In a foray that underscored the tough reelection battle facing Sen. Barbara Boxer, President Obama visited Los Angeles on Monday for a set of fundraisers expected to raise nearly $3.5 million for the three-term senator and the Democratic National Committee.
Obama mixed support for Boxer with a defense of his own leadership, arguing that while there would be "some hard days ahead" for the nation, signs of progress abound: the economy is expanding, businesses have begun hiring and tax revenue is edging up.
"Here's the main message I have for all of you — change is coming, change has come," Obama told guests at a reception at the California Science Center in Exposition Park. "We made a series of decisions that were not always popular but were the right thing to do. Nobody is tougher and nobody is more determined to do the right thing, even in the face of intense opposition, than Barbara Boxer."
The Los Angeles events were the latest in a rapidly accelerating fundraising schedule for the president, who has been traveling across the nation to help vulnerable Democrats such as Gov. Deval Patrick of Massachusetts and Republican-turned-Democratic Sen. Arlen Specter of Pennsylvania.
Obama's trip was denounced by Republicans, who faulted him for meeting with wealthy supporters but not holding a single public event for the state's residents, who have been hit hard by the recession. California's unemployment rate rose slightly, to 12.6% in March.
Carly Fiorina, one of the Republicans competing to challenge Boxer in the fall, called on the DNC to reimburse taxpayer money spent on travel costs for the president and his staff.
"To fly out here on the taxpayers' dime and not be willing to face the voters of California, I think, is outrageous," she said.
This is the second trip to California in which Obama has taken Air Force One to attend a fundraiser with no official business on his schedule. The other was a trip last fall to San Francisco. A Democratic Party official said "the DNC and the Boxer campaign will pay travel costs as legally required."
Obama's fundraising pace has already exceeded that of George W. Bush, who was criticized by Democrats for the amount of time he spent raising money for campaigns.
Air Force One landed at Los Angeles International Airport in the late afternoon, and the president was flown by helicopter to Exposition Park, where he and Boxer spoke at two receptions at the science center. Donors paid between $100 and $2,500 to attend the events, which featured entertainment by soul singer India Arie. The least-expensive tickets were earmarked for young party activists.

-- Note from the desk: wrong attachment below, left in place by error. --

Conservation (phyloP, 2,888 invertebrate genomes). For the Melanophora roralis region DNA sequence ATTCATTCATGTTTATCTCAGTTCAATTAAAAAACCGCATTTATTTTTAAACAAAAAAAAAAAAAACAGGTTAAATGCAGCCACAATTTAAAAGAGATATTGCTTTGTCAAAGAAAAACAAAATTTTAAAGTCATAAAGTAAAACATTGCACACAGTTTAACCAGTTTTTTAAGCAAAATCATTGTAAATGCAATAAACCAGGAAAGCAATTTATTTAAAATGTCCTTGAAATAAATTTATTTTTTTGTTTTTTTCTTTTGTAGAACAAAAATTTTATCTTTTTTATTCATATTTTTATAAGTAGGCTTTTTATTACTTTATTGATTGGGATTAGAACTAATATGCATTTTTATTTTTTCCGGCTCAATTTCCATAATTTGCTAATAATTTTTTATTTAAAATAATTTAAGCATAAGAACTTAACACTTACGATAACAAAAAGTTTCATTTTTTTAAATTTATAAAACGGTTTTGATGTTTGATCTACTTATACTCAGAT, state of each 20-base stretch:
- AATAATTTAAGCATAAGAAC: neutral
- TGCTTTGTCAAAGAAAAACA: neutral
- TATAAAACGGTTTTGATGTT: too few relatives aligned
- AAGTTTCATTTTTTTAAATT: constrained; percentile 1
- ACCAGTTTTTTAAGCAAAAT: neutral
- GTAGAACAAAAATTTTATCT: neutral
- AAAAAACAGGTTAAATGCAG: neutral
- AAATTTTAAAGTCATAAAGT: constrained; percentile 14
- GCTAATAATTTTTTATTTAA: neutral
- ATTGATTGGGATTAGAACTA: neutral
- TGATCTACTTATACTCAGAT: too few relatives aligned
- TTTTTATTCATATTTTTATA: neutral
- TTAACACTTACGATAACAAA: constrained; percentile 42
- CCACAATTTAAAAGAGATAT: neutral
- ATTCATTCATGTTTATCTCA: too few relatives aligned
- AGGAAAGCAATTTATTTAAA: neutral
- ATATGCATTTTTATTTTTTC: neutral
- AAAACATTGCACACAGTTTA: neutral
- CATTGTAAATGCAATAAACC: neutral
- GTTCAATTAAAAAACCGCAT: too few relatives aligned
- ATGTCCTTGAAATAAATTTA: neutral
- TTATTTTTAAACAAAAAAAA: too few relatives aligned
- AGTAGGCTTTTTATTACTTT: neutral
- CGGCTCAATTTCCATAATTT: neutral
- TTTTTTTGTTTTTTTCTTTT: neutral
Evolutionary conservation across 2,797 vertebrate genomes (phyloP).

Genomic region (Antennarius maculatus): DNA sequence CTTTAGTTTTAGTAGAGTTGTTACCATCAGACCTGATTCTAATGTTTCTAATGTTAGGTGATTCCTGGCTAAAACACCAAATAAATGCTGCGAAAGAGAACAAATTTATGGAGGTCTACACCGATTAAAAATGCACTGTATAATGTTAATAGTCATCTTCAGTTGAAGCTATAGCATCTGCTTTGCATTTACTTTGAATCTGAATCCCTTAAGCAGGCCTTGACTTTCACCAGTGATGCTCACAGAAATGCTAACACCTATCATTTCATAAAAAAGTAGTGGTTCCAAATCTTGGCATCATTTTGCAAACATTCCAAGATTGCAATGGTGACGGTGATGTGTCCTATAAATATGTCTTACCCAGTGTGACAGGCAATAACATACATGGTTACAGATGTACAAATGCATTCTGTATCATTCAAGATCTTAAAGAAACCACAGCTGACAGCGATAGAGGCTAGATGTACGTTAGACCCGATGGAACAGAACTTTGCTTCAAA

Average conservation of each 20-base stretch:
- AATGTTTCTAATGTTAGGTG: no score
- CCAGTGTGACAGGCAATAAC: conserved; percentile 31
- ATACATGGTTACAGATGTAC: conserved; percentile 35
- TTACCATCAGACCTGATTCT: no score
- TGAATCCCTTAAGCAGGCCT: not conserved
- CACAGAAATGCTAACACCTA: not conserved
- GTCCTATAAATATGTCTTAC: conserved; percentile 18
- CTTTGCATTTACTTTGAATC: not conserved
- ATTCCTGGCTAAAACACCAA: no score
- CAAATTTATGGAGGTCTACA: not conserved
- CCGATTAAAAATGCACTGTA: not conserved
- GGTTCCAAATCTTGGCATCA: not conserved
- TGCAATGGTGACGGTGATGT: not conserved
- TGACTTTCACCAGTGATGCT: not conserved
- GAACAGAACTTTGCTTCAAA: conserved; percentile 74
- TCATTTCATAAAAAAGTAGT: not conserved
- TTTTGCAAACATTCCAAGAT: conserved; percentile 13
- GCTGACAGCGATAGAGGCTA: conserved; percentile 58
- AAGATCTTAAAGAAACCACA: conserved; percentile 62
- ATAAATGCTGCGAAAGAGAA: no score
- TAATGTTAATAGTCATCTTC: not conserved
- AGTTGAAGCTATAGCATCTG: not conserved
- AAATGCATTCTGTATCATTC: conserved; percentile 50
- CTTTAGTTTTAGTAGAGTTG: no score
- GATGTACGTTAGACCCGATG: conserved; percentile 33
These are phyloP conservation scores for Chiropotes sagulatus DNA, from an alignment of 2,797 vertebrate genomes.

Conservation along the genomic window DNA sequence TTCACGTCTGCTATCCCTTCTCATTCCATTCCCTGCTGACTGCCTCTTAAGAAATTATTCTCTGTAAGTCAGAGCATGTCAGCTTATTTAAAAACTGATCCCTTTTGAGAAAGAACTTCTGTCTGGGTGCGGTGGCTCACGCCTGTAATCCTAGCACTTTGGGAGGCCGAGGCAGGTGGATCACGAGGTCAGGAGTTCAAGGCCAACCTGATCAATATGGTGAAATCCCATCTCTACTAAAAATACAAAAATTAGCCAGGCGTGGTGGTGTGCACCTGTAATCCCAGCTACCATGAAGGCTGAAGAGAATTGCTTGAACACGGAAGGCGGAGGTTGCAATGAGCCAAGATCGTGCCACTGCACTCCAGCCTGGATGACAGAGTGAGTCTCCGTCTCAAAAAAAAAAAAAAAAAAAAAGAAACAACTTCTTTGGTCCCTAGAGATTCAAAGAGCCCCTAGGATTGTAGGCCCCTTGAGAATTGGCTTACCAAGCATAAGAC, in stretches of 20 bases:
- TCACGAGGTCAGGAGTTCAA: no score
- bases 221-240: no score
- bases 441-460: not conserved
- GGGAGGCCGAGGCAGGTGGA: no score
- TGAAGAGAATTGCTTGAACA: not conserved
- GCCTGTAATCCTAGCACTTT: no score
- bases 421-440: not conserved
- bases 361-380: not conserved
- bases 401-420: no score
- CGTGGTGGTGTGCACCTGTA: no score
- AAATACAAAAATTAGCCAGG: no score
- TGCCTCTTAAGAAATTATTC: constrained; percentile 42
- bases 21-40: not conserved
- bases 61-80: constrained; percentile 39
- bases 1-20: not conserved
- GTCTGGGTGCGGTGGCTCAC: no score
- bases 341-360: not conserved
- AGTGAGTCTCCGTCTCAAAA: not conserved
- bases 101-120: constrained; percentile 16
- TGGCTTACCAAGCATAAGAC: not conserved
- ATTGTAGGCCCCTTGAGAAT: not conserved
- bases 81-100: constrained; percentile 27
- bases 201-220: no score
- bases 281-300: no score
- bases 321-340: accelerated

Boxer called on Democrats to be as energetic and enthusiastic as "tea party" supporters.
"We've got three opponents in this race and they've been beating up on me every single day," she said, never criticizing her GOP rivals by name. "You know it."
"Speaking of the ‘tea party' people, I think it's great that they are active and excited and ready to go," she said. "My question to you is are you ready to go toe-to-toe with them, cup by cup by cup? I am."
Then she and Obama headed to a dinner at the Museum of Natural History, where tickets cost $35,200 per couple.
The events at both locales had sold out, with ticket sales moving at a fast clip after the passage of healthcare legislation, said dinner co-chairman John Emerson, a former staffer in the Clinton White House who is now a Los Angeles business executive.
"The success of this event is in large part due to the success the president has been having in recent weeks —healthcare, the nuclear summit, revamping student loans. He is on a roll, and people are excited," Emerson said.
Not counting Monday's fundraisers, Boxer already had $8.7 million in the bank for a reelection battle that is expected to be bruising. Three Republicans are vying to take her on — Fiorina, the former head of Hewlett-Packard, former Rep. Tom Campbell and Orange County Assemblyman Chuck DeVore. When campaign reports were filed recently, Boxer had stockpiled more money than all of her potential opponents combined.
The trip marks the president's third visit to Southern California since he took office, and it was not without some drama.. The initial minutes of his speech were interrupted by hecklers screaming that the president had not moved quickly enough to repeal "don't ask, don't tell," the Clinton-era rule governing gays in the military.
"It's time for equality for all Americans," one woman said.
Obama repeatedly told the protester that he and Boxer agreed.
"But let me say this, when you've got an ally like Barbara Boxer and you've got an ally like me who are standing for same thing, then you don't know exactly why you've got to holler because we already hear you," he responded. "It would have made more sense to holler that at the people who oppose it."
Obama is scheduled to leave Los Angeles early Tuesday, White House officials said.